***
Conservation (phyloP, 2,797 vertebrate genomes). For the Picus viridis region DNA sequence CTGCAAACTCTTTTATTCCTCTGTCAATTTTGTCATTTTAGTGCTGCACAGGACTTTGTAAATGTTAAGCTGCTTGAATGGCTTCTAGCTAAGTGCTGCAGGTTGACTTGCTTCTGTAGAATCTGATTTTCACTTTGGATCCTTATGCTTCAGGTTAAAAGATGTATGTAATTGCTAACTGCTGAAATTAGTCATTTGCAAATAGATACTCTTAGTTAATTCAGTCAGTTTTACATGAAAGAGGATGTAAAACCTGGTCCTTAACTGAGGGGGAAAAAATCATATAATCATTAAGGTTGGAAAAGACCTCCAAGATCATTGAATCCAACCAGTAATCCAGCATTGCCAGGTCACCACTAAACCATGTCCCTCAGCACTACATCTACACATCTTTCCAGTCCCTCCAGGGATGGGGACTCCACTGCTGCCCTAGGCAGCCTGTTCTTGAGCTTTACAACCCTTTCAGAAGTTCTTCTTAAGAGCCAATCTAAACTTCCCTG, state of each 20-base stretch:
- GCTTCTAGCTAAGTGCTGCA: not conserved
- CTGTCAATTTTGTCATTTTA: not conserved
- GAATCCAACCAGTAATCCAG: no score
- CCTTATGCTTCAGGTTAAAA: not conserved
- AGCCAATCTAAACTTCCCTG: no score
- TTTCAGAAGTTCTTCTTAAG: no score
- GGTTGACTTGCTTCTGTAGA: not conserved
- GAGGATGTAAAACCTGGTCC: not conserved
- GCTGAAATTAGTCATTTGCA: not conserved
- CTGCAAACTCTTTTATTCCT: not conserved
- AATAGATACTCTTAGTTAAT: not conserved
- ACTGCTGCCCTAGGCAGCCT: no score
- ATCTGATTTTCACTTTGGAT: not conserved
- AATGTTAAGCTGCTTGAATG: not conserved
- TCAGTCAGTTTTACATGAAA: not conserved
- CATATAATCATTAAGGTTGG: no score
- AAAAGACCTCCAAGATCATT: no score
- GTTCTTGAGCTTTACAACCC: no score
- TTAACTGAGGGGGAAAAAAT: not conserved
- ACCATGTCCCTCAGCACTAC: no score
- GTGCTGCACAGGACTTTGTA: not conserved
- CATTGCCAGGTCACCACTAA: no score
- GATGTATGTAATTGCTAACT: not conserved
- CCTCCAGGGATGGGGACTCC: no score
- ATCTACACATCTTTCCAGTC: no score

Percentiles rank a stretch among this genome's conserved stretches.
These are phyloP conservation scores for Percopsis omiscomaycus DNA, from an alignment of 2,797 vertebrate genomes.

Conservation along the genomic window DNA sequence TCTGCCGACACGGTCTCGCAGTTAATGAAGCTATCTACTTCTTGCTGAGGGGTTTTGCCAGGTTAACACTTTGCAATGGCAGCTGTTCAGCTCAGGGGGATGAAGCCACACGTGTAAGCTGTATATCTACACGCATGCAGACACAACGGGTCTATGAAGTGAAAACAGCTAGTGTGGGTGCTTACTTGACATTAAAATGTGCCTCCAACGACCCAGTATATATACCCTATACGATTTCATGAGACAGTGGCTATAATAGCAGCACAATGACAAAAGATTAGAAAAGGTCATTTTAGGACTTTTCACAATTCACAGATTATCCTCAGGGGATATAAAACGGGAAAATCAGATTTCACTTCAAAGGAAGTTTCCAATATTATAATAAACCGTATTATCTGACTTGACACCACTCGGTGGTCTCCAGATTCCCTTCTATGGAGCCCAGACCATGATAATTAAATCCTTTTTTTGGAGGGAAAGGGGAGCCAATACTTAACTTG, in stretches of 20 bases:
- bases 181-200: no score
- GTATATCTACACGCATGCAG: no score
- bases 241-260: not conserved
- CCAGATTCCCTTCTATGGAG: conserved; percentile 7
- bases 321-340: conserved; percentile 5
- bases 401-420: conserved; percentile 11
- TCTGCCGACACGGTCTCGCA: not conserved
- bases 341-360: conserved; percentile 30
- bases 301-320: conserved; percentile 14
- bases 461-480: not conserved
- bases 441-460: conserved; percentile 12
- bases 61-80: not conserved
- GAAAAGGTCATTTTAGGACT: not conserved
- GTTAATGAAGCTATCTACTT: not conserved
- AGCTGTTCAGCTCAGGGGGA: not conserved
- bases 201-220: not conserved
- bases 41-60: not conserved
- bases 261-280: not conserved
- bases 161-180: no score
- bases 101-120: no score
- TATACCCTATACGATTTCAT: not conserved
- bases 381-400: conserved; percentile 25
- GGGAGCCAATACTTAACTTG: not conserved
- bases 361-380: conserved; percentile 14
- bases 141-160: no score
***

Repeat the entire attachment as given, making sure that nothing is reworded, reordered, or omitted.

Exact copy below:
Conservation (phyloP, 2,797 vertebrate genomes). For the Picus viridis region DNA sequence CTGCAAACTCTTTTATTCCTCTGTCAATTTTGTCATTTTAGTGCTGCACAGGACTTTGTAAATGTTAAGCTGCTTGAATGGCTTCTAGCTAAGTGCTGCAGGTTGACTTGCTTCTGTAGAATCTGATTTTCACTTTGGATCCTTATGCTTCAGGTTAAAAGATGTATGTAATTGCTAACTGCTGAAATTAGTCATTTGCAAATAGATACTCTTAGTTAATTCAGTCAGTTTTACATGAAAGAGGATGTAAAACCTGGTCCTTAACTGAGGGGGAAAAAATCATATAATCATTAAGGTTGGAAAAGACCTCCAAGATCATTGAATCCAACCAGTAATCCAGCATTGCCAGGTCACCACTAAACCATGTCCCTCAGCACTACATCTACACATCTTTCCAGTCCCTCCAGGGATGGGGACTCCACTGCTGCCCTAGGCAGCCTGTTCTTGAGCTTTACAACCCTTTCAGAAGTTCTTCTTAAGAGCCAATCTAAACTTCCCTG, state of each 20-base stretch:
- GCTTCTAGCTAAGTGCTGCA: not conserved
- CTGTCAATTTTGTCATTTTA: not conserved
- GAATCCAACCAGTAATCCAG: no score
- CCTTATGCTTCAGGTTAAAA: not conserved
- AGCCAATCTAAACTTCCCTG: no score
- TTTCAGAAGTTCTTCTTAAG: no score
- GGTTGACTTGCTTCTGTAGA: not conserved
- GAGGATGTAAAACCTGGTCC: not conserved
- GCTGAAATTAGTCATTTGCA: not conserved
- CTGCAAACTCTTTTATTCCT: not conserved
- AATAGATACTCTTAGTTAAT: not conserved
- ACTGCTGCCCTAGGCAGCCT: no score
- ATCTGATTTTCACTTTGGAT: not conserved
- AATGTTAAGCTGCTTGAATG: not conserved
- TCAGTCAGTTTTACATGAAA: not conserved
- CATATAATCATTAAGGTTGG: no score
- AAAAGACCTCCAAGATCATT: no score
- GTTCTTGAGCTTTACAACCC: no score
- TTAACTGAGGGGGAAAAAAT: not conserved
- ACCATGTCCCTCAGCACTAC: no score
- GTGCTGCACAGGACTTTGTA: not conserved
- CATTGCCAGGTCACCACTAA: no score
- GATGTATGTAATTGCTAACT: not conserved
- CCTCCAGGGATGGGGACTCC: no score
- ATCTACACATCTTTCCAGTC: no score

Percentiles rank a stretch among this genome's conserved stretches.
These are phyloP conservation scores for Percopsis omiscomaycus DNA, from an alignment of 2,797 vertebrate genomes.

Conservation along the genomic window DNA sequence TCTGCCGACACGGTCTCGCAGTTAATGAAGCTATCTACTTCTTGCTGAGGGGTTTTGCCAGGTTAACACTTTGCAATGGCAGCTGTTCAGCTCAGGGGGATGAAGCCACACGTGTAAGCTGTATATCTACACGCATGCAGACACAACGGGTCTATGAAGTGAAAACAGCTAGTGTGGGTGCTTACTTGACATTAAAATGTGCCTCCAACGACCCAGTATATATACCCTATACGATTTCATGAGACAGTGGCTATAATAGCAGCACAATGACAAAAGATTAGAAAAGGTCATTTTAGGACTTTTCACAATTCACAGATTATCCTCAGGGGATATAAAACGGGAAAATCAGATTTCACTTCAAAGGAAGTTTCCAATATTATAATAAACCGTATTATCTGACTTGACACCACTCGGTGGTCTCCAGATTCCCTTCTATGGAGCCCAGACCATGATAATTAAATCCTTTTTTTGGAGGGAAAGGGGAGCCAATACTTAACTTG, in stretches of 20 bases:
- bases 181-200: no score
- GTATATCTACACGCATGCAG: no score
- bases 241-260: not conserved
- CCAGATTCCCTTCTATGGAG: conserved; percentile 7
- bases 321-340: conserved; percentile 5
- bases 401-420: conserved; percentile 11
- TCTGCCGACACGGTCTCGCA: not conserved
- bases 341-360: conserved; percentile 30
- bases 301-320: conserved; percentile 14
- bases 461-480: not conserved
- bases 441-460: conserved; percentile 12
- bases 61-80: not conserved
- GAAAAGGTCATTTTAGGACT: not conserved
- GTTAATGAAGCTATCTACTT: not conserved
- AGCTGTTCAGCTCAGGGGGA: not conserved
- bases 201-220: not conserved
- bases 41-60: not conserved
- bases 261-280: not conserved
- bases 161-180: no score
- bases 101-120: no score
- TATACCCTATACGATTTCAT: not conserved
- bases 381-400: conserved; percentile 25
- GGGAGCCAATACTTAACTTG: not conserved
- bases 361-380: conserved; percentile 14
- bases 141-160: no score